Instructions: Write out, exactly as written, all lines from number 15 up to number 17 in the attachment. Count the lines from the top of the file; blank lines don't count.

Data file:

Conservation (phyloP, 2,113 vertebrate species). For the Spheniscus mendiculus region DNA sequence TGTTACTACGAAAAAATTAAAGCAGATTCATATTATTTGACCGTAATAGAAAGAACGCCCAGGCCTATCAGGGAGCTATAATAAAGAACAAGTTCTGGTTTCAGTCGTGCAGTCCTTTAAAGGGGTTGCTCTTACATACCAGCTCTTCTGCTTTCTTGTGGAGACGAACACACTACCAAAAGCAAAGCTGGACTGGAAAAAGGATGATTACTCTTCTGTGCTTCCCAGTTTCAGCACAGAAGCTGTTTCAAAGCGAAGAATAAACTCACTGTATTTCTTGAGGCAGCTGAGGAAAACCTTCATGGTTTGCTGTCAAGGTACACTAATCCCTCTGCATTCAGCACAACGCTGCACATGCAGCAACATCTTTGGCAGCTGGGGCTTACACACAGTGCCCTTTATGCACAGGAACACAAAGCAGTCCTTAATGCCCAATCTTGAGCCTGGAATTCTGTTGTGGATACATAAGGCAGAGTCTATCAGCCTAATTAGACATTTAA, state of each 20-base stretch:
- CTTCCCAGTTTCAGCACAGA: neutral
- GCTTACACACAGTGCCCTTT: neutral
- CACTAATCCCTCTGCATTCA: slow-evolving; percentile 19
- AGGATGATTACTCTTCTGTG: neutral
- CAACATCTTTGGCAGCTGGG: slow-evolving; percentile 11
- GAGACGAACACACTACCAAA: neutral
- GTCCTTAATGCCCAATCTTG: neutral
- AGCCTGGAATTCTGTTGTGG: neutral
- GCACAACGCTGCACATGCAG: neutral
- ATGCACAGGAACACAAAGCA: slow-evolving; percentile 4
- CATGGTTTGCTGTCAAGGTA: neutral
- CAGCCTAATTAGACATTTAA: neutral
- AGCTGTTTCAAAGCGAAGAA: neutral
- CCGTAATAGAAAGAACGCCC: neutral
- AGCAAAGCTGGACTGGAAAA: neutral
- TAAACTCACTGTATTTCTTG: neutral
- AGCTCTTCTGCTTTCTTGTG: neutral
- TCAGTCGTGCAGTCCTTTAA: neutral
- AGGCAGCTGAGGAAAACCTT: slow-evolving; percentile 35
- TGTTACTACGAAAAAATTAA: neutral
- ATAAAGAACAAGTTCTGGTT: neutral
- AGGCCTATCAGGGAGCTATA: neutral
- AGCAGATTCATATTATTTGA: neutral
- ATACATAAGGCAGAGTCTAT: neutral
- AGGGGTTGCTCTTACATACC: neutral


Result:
- CCGTAATAGAAAGAACGCCC: neutral
- AGCAAAGCTGGACTGGAAAA: neutral
- TAAACTCACTGTATTTCTTG: neutral